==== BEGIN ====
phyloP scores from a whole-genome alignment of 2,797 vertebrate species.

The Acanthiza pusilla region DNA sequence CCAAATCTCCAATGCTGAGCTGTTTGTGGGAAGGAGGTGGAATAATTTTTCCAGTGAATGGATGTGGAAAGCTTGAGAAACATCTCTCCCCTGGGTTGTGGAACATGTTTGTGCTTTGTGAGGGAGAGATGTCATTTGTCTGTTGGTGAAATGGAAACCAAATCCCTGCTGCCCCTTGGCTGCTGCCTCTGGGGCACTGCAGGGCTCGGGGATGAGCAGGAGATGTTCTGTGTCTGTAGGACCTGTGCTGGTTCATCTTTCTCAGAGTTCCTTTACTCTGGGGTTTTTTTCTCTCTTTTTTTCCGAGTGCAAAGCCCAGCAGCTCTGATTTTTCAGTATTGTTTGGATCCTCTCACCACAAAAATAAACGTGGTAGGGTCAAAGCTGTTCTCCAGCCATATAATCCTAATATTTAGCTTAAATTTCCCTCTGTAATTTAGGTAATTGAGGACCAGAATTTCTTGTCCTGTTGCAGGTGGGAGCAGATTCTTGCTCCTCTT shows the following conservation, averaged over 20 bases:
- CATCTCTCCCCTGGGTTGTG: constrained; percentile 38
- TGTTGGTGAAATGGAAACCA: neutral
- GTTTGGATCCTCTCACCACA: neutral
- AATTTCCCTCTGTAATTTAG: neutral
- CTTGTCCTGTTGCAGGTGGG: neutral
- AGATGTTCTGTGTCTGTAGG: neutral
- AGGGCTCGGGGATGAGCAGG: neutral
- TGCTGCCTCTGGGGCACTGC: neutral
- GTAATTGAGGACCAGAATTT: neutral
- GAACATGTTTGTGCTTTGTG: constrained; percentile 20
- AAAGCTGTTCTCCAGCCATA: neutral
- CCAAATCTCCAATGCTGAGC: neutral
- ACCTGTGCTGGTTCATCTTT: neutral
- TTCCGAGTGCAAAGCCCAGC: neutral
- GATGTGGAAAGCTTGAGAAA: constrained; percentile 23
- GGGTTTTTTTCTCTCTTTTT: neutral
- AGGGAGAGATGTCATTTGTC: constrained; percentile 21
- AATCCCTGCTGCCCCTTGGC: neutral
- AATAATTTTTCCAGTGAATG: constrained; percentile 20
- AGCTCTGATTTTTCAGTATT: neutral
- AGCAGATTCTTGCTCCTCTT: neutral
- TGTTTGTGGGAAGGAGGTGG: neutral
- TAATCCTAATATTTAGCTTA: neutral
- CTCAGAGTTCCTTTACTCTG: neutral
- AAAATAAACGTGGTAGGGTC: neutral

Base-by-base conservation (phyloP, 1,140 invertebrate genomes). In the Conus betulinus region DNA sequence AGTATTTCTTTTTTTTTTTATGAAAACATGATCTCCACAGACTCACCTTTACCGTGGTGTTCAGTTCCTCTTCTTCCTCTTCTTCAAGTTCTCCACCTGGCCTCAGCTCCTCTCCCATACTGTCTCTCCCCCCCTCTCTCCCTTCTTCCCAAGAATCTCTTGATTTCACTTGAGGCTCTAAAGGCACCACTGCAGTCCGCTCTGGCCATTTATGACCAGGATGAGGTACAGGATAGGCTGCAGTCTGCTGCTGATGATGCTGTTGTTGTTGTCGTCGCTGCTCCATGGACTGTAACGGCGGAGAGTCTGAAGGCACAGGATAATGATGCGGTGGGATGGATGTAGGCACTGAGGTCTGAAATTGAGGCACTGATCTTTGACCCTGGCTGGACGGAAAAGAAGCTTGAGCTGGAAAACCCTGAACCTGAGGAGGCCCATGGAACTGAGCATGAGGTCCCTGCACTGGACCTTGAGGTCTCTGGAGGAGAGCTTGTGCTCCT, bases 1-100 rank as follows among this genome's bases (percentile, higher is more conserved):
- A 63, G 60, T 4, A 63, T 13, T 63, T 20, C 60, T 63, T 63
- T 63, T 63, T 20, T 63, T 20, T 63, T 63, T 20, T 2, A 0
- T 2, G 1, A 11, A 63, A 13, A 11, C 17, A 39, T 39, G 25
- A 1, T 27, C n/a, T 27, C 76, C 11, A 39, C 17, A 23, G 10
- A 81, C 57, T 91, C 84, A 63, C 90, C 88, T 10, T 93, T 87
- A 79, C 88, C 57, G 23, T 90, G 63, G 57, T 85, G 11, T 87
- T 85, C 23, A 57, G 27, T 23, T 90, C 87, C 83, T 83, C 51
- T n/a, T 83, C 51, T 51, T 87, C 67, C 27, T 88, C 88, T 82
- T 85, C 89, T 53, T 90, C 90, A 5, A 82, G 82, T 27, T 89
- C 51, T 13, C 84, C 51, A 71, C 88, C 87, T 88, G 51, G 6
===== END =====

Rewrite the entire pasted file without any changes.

phyloP scores from a whole-genome alignment of 2,797 vertebrate species.

The Acanthiza pusilla region DNA sequence CCAAATCTCCAATGCTGAGCTGTTTGTGGGAAGGAGGTGGAATAATTTTTCCAGTGAATGGATGTGGAAAGCTTGAGAAACATCTCTCCCCTGGGTTGTGGAACATGTTTGTGCTTTGTGAGGGAGAGATGTCATTTGTCTGTTGGTGAAATGGAAACCAAATCCCTGCTGCCCCTTGGCTGCTGCCTCTGGGGCACTGCAGGGCTCGGGGATGAGCAGGAGATGTTCTGTGTCTGTAGGACCTGTGCTGGTTCATCTTTCTCAGAGTTCCTTTACTCTGGGGTTTTTTTCTCTCTTTTTTTCCGAGTGCAAAGCCCAGCAGCTCTGATTTTTCAGTATTGTTTGGATCCTCTCACCACAAAAATAAACGTGGTAGGGTCAAAGCTGTTCTCCAGCCATATAATCCTAATATTTAGCTTAAATTTCCCTCTGTAATTTAGGTAATTGAGGACCAGAATTTCTTGTCCTGTTGCAGGTGGGAGCAGATTCTTGCTCCTCTT shows the following conservation, averaged over 20 bases:
- CATCTCTCCCCTGGGTTGTG: constrained; percentile 38
- TGTTGGTGAAATGGAAACCA: neutral
- GTTTGGATCCTCTCACCACA: neutral
- AATTTCCCTCTGTAATTTAG: neutral
- CTTGTCCTGTTGCAGGTGGG: neutral
- AGATGTTCTGTGTCTGTAGG: neutral
- AGGGCTCGGGGATGAGCAGG: neutral
- TGCTGCCTCTGGGGCACTGC: neutral
- GTAATTGAGGACCAGAATTT: neutral
- GAACATGTTTGTGCTTTGTG: constrained; percentile 20
- AAAGCTGTTCTCCAGCCATA: neutral
- CCAAATCTCCAATGCTGAGC: neutral
- ACCTGTGCTGGTTCATCTTT: neutral
- TTCCGAGTGCAAAGCCCAGC: neutral
- GATGTGGAAAGCTTGAGAAA: constrained; percentile 23
- GGGTTTTTTTCTCTCTTTTT: neutral
- AGGGAGAGATGTCATTTGTC: constrained; percentile 21
- AATCCCTGCTGCCCCTTGGC: neutral
- AATAATTTTTCCAGTGAATG: constrained; percentile 20
- AGCTCTGATTTTTCAGTATT: neutral
- AGCAGATTCTTGCTCCTCTT: neutral
- TGTTTGTGGGAAGGAGGTGG: neutral
- TAATCCTAATATTTAGCTTA: neutral
- CTCAGAGTTCCTTTACTCTG: neutral
- AAAATAAACGTGGTAGGGTC: neutral

Base-by-base conservation (phyloP, 1,140 invertebrate genomes). In the Conus betulinus region DNA sequence AGTATTTCTTTTTTTTTTTATGAAAACATGATCTCCACAGACTCACCTTTACCGTGGTGTTCAGTTCCTCTTCTTCCTCTTCTTCAAGTTCTCCACCTGGCCTCAGCTCCTCTCCCATACTGTCTCTCCCCCCCTCTCTCCCTTCTTCCCAAGAATCTCTTGATTTCACTTGAGGCTCTAAAGGCACCACTGCAGTCCGCTCTGGCCATTTATGACCAGGATGAGGTACAGGATAGGCTGCAGTCTGCTGCTGATGATGCTGTTGTTGTTGTCGTCGCTGCTCCATGGACTGTAACGGCGGAGAGTCTGAAGGCACAGGATAATGATGCGGTGGGATGGATGTAGGCACTGAGGTCTGAAATTGAGGCACTGATCTTTGACCCTGGCTGGACGGAAAAGAAGCTTGAGCTGGAAAACCCTGAACCTGAGGAGGCCCATGGAACTGAGCATGAGGTCCCTGCACTGGACCTTGAGGTCTCTGGAGGAGAGCTTGTGCTCCT, bases 1-100 rank as follows among this genome's bases (percentile, higher is more conserved):
- A 63, G 60, T 4, A 63, T 13, T 63, T 20, C 60, T 63, T 63
- T 63, T 63, T 20, T 63, T 20, T 63, T 63, T 20, T 2, A 0
- T 2, G 1, A 11, A 63, A 13, A 11, C 17, A 39, T 39, G 25
- A 1, T 27, C n/a, T 27, C 76, C 11, A 39, C 17, A 23, G 10
- A 81, C 57, T 91, C 84, A 63, C 90, C 88, T 10, T 93, T 87
- A 79, C 88, C 57, G 23, T 90, G 63, G 57, T 85, G 11, T 87
- T 85, C 23, A 57, G 27, T 23, T 90, C 87, C 83, T 83, C 51
- T n/a, T 83, C 51, T 51, T 87, C 67, C 27, T 88, C 88, T 82
- T 85, C 89, T 53, T 90, C 90, A 5, A 82, G 82, T 27, T 89
- C 51, T 13, C 84, C 51, A 71, C 88, C 87, T 88, G 51, G 6